At a running time of just under two hours, Crazy, Stupid, Love is amusing, initially smart and heartfelt with plenty of charm thanks to its terrific ensemble cast, but it eventually becomes contrived, uneven and sophomoric.
Sophie (Miranda July), a dance instructor, lives with her boyfriend, Jason (Hamish Linklater), a tech support operator, in a suburban Los Angeles apartment. When they find a wounded, stray cat, Paw-Paw (voice of Miranda July), they bring it to a shelter and learn that it has approximately 6 months to live, so they agree to adopt it. Since they have one month until Paw-Paw arrives at their apartment for adoption, they decide to make the most out of their lives throughout that month. They both quit their jobs. Jason accepts a job that requires him to go door-to-door asking for donations for an environmental cause. Sophie films herself performing a bunch of dance routines, and uploads the videos onto YouTube in hopes of becoming a big internet sensation. In one of the films many bizarre, refreshingly unpredictable scenes, she calls a number on the back of a drawing, and reaches a widowed man, Marshall (David Warshofsky), and starts flirting with him right away. She eventually meets him in person to have an affair before yelling out the window to see whether or not he can hear her if he happens to live close by. Meanwhile, Jason discovers that he can freeze time and that the moon can talk to him.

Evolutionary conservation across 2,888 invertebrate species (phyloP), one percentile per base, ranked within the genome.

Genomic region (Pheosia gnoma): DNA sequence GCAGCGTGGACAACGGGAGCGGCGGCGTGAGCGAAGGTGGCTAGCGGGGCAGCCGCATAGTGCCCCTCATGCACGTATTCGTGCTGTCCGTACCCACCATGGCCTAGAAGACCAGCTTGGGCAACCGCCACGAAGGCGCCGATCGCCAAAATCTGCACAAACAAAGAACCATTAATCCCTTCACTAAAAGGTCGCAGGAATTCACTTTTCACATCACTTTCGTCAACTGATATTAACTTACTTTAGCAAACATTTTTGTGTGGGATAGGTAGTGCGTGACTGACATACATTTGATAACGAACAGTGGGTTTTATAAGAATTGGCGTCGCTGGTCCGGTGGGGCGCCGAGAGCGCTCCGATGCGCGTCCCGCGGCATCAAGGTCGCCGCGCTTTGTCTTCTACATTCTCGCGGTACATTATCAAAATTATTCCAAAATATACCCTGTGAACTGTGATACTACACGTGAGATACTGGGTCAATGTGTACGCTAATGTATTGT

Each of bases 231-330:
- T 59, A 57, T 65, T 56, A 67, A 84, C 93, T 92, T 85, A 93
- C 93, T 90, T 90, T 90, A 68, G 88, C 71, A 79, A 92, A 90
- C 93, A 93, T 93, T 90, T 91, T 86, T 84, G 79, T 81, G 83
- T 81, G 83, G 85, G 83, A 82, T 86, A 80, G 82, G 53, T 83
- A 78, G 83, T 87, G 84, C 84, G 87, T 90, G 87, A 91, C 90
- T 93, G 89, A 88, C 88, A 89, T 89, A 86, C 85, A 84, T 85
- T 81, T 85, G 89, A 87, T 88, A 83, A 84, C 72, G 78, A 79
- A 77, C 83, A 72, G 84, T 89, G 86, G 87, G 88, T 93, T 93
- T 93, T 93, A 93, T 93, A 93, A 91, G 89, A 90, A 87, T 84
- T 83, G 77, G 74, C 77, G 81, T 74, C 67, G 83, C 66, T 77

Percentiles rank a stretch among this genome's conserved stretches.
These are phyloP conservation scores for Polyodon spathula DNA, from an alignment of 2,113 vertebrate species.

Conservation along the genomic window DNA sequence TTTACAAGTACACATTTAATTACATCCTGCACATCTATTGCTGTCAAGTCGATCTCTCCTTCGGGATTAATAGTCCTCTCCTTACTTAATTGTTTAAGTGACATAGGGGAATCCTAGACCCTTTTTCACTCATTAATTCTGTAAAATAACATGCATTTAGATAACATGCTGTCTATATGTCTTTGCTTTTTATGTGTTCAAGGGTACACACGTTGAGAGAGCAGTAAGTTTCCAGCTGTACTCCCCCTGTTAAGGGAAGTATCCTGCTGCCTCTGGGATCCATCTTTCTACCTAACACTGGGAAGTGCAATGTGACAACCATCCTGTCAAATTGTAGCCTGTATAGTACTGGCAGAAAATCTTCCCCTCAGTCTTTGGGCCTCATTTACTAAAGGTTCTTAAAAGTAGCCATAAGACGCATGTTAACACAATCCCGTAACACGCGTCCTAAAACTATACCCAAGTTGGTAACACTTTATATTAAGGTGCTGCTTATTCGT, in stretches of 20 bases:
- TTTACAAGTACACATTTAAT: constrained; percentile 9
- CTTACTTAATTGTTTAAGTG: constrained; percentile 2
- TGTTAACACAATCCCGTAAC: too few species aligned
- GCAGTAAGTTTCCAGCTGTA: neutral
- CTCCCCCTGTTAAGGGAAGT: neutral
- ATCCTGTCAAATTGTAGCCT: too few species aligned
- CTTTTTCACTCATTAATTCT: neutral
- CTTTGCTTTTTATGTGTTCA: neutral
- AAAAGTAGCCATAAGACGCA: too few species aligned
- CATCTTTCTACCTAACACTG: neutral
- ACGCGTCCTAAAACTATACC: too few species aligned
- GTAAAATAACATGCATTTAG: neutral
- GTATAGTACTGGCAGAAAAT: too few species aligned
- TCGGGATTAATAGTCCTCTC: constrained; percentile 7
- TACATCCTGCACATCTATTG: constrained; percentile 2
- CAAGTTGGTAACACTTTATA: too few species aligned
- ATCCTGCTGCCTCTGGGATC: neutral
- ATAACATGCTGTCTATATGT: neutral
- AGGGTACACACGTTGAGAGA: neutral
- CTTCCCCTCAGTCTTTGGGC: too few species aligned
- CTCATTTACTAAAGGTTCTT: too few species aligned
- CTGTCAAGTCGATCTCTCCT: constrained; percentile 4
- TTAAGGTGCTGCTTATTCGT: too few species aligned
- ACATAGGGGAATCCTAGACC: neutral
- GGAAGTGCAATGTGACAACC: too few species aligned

&nsbp The Future is far from your average drama about the events that transpire to a boyfriend and girlfriend. Writer/director Miranda July takes narrative risks that highlight her imaginative skills as a filmmaker, but those risks will test your patience and either make you consider the film to be pretentious or brilliant---either way, though, you canít deny that what youíre viewing is a daring work of art. Itís an often provocative film that doesnít apologize for being elliptical, bizarre or for awkwardly blending drama, tragedy, magical realism, dry comedy, philosophy and existentialism. Everything has some kind of meaning and purpose associated to it whether itís Paw-Paw, the moon, a t-shirt or even a hole in the ground where a young girl enjoys sleeping in. Intelligent audience members, especially those who appreciated Julyís last unconventional film, Me and You and Everyone You Know, will have a great time pondering and discussing those meanings. Perhaps The Future will one day be studied and analyzed scene-for-scene in a film class.